From this point onwards the writs flew thick and fast. A court in Warsaw upheld the Viennese arbitration ruling: Vivendi appealed. A court in London ruled that Elektrim could not sell its shares to Deutsche Telekom until Vivendi and Elektrim had settled their differences: Vivendi claimed that it maintained the right to acquire the ET stake from Elektrim and that the Vienna Arbitration Tribunal had no jurisdiction over Polish companies (Phillips, 2005). In May, Vivendi sued Deutsche Telekom for 2.2 billion in the Paris commercial court for the “wrongful termination of negotiations” in September 2004 when Deutsche Telekom had thought that it would be able to annex the shares without payment. Meanwhile, Elektrim denied that Deutsche Telekom had exercised its call option (Arnold et al., 2005). However, in mid-June, Elektrim announced that the Vienna Arbitration Court had ruled that because Elektrim had not recovered the shares in ET held by Vivendi and passed its 51 percent stake in PTC over to Deutsche Telekom, the stake had become forfeit at book value only estimated at a mere 350 million. As a result, Elektrim’s share price halved overnight. Elektrim went on to point out that Vivendi had prevented the recovery of the ET stake through a series of lawsuits, thereby resulting in its own inability to comply with the original Vienna ruling, and that it accordingly intended to sue Vivendi for the difference between that sum and the market value of the shares (Cellular-news, 2006).

In September, Deutsche Telekom replaced the CEO of PTC with its own appointee, Klaus Hartmann. Left with no control over the PTC board, Vivendi did a strategic about-turn and offered to pay Deutsche Telekom 2.5 billion for its 49 percent stake in PTC although Deutsche Telekom confusingly now claimed to have control over 97 percent (Sovich, 2006). In practice, it appeared to be the case that Elektrim had filed for bankruptcy at the end of September and that Deutsche Telekom had at more or less the same time paid 600 million representing the agreed book value for the PTC stake to Elektrim. Thwarted by this turn of events, Vivendi promptly filed a criminal complaint alleging that “Elektrim and Deutsche Telekom had conducted secret and illegal negotiations” in order to permit Deutsche Telekom to exercise its call option (Telecoms.com, 2006). The somewhat extraordinary feature of this suit was that it was filed in Seattle, USA home of the T-Mobile USA H/Q under the so-called RICO law designed to fight organized crime (TelecomDirect, 2006).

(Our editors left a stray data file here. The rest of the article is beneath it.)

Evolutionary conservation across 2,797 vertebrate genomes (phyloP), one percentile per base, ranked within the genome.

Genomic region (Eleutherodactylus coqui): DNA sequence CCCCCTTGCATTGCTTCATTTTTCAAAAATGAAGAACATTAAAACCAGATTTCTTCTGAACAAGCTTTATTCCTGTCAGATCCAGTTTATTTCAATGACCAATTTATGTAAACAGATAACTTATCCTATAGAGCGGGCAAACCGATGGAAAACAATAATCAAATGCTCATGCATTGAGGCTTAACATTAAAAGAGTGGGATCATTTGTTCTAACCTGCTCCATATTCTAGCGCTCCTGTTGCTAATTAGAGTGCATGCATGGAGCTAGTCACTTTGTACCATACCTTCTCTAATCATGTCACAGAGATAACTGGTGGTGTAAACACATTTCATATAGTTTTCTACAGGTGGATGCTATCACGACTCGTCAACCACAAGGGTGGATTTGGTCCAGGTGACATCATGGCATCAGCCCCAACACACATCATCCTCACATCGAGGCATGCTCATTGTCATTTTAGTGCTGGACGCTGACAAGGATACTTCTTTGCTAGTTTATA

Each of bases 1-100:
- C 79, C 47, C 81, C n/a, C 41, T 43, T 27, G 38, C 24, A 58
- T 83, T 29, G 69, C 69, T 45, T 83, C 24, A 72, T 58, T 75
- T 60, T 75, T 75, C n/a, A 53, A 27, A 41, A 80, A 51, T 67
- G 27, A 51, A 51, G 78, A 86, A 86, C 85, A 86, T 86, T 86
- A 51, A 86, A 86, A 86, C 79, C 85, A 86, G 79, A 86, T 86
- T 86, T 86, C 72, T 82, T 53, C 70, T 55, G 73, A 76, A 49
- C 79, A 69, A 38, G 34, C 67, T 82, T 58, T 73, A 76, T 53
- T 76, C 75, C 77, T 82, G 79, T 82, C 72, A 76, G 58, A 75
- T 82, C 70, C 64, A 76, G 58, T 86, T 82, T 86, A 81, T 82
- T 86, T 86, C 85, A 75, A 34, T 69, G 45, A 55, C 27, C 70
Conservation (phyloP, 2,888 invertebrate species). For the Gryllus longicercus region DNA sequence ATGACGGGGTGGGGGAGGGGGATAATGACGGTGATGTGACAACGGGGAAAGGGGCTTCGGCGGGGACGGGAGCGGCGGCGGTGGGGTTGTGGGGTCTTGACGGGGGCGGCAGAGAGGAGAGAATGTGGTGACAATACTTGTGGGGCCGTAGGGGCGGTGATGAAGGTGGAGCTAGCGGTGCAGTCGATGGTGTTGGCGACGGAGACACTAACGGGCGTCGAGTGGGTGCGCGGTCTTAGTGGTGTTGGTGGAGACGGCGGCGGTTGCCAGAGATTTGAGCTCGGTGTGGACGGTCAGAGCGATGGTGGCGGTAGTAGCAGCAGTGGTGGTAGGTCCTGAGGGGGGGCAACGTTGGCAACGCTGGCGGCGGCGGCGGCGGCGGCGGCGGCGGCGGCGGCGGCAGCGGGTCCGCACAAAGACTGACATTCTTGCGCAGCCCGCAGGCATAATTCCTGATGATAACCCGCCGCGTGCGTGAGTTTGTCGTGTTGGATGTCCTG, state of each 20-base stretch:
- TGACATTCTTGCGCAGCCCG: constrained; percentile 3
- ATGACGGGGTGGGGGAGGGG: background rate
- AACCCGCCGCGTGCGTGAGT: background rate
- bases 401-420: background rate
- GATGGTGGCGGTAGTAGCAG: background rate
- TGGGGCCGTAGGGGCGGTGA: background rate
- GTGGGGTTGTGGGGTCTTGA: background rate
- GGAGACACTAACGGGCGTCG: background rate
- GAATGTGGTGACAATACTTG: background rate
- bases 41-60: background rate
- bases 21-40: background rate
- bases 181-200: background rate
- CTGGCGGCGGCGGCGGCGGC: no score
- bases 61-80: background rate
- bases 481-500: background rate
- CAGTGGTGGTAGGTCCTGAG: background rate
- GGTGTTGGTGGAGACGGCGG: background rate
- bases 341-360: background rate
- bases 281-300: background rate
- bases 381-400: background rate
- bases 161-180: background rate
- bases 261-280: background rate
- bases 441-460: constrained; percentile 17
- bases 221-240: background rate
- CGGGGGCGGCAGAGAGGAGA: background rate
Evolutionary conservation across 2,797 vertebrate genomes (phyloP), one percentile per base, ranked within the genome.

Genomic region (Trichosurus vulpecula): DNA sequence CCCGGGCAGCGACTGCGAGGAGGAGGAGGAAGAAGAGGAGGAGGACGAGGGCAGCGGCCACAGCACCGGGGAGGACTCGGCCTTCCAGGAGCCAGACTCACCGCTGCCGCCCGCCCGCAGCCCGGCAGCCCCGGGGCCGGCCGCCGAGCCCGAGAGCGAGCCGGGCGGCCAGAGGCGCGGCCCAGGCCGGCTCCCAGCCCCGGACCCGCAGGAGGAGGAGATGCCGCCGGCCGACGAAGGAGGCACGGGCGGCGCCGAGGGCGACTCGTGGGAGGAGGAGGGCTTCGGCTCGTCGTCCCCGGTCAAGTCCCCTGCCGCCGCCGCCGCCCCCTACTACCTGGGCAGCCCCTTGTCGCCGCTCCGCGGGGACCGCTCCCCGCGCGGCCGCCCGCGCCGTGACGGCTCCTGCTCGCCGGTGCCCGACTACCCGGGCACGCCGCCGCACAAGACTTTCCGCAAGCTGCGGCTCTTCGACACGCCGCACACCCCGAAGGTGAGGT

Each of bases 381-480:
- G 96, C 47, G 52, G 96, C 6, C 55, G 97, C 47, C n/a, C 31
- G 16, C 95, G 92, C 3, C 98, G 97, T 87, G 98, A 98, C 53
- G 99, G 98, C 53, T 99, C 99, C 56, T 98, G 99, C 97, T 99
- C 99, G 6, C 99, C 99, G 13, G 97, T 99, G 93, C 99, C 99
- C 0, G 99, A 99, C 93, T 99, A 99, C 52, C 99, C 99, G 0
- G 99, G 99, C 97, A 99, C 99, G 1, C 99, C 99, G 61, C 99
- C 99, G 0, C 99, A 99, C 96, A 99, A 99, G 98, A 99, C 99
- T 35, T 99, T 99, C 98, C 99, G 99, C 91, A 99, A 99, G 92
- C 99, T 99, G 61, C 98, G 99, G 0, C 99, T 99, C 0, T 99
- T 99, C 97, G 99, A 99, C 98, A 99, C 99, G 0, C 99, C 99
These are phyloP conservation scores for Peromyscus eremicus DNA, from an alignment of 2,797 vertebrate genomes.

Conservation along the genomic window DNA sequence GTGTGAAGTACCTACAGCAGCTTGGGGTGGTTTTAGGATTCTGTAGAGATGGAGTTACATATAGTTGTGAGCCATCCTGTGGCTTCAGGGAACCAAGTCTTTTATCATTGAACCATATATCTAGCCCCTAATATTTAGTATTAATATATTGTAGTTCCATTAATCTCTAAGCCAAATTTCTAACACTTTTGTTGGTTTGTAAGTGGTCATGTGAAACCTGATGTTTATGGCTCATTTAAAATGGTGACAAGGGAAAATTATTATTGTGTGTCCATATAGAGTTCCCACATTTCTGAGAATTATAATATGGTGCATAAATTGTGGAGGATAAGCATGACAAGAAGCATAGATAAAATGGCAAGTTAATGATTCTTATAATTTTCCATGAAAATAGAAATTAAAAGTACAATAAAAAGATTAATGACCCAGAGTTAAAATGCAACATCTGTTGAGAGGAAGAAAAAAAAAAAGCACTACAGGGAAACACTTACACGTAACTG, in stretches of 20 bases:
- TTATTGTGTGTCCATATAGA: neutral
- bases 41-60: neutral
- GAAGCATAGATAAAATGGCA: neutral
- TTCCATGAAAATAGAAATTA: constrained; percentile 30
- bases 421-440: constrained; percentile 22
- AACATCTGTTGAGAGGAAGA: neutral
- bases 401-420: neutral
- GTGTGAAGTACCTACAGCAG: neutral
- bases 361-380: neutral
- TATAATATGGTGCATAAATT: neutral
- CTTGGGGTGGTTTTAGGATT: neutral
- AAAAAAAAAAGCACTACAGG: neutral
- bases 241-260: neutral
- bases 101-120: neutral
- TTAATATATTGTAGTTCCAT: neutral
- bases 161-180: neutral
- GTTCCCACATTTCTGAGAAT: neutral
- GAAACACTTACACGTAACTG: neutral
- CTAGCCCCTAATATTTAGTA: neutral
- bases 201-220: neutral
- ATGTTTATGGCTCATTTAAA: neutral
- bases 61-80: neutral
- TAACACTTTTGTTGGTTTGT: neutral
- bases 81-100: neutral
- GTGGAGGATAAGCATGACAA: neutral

There were also further developments in Austria where, in December, the Supreme Court, asked to rule on the validity of the Vienna arbitration award, concluded that any negotiations between Deutsche Telekom and Elektrim concerning the transfer of ET’s stake in PTC had not affected Vivendi’s rights to maintain its claim on its stake in ET. This meant, according to Vivendi, that Deutsche Telekom would be obliged to return the ET stake in PTC to ET. According to Deutsche Telekom, it meant nothing of the sort and it therefore intended to consolidate its now majority stake in PTC on to its balance sheet in November (Spencer and Amiel, 2007).

Vivendi ploughed on regardless, turning initially to the Polish Supreme Court and successfully persuading it to strike down all previous rulings made by Polish courts that favoured Deutsche Telekom on the grounds of procedural irregularities. It went on to obtain an injunction in the Warsaw District Court in mid-March 2007 that barred Elektrim from transferring any stake in PTC to Deutsche Telekom (Cellular-news, 2007). The immediate loser from all of the above appeared to be PTC itself which had slipped from first to third place among the mobile operators in terms of revenue and subsequently subscribers. Whereas Vivendi had effectively been prevented from building up PTC’s existing brands, “Heyah” and “Era”, Deutsche Telekom had been prevented from introducing its global “T-Mobile” brand through fear of the consequences if the brand had later to be dropped. Further damage was being done through the entry of a fourth licensee, Netia P4 which had supplanted PTC as the brand stocked by PTC’s former leading retailer, Germanos. Perhaps the most awkward problem, however, was Deutsche Telekom’s failure to get the Polish company register to accept its board appointees (Knapen and McQuaid, 2007).

In August, Vivendi was given the go-ahead to pursue a claim for $7.5 billion damages against Deutsche Telekom in Seattle, but Deutsche Telekom promptly struck back with a threatened $3.5 billion suit against Vivendi for compromising the value of PTC with legal challenges (Mechnig, 2007). This was filed in January 2008.

Deutsche Telekom has fully consolidated PTC in its accounts yet it cannot be said to be in control of the operator. Meanwhile Vivendi has fully written off its PTC stake so regaining it would be a massive bonus. But will the payments to lawyers and other advisers eventually outweigh any advantage gained by either protagonist?


1. Vivendi and Elektrim jointly held a 3 per cent stake via Carcom Warszawa and Elektrim Autoinvest.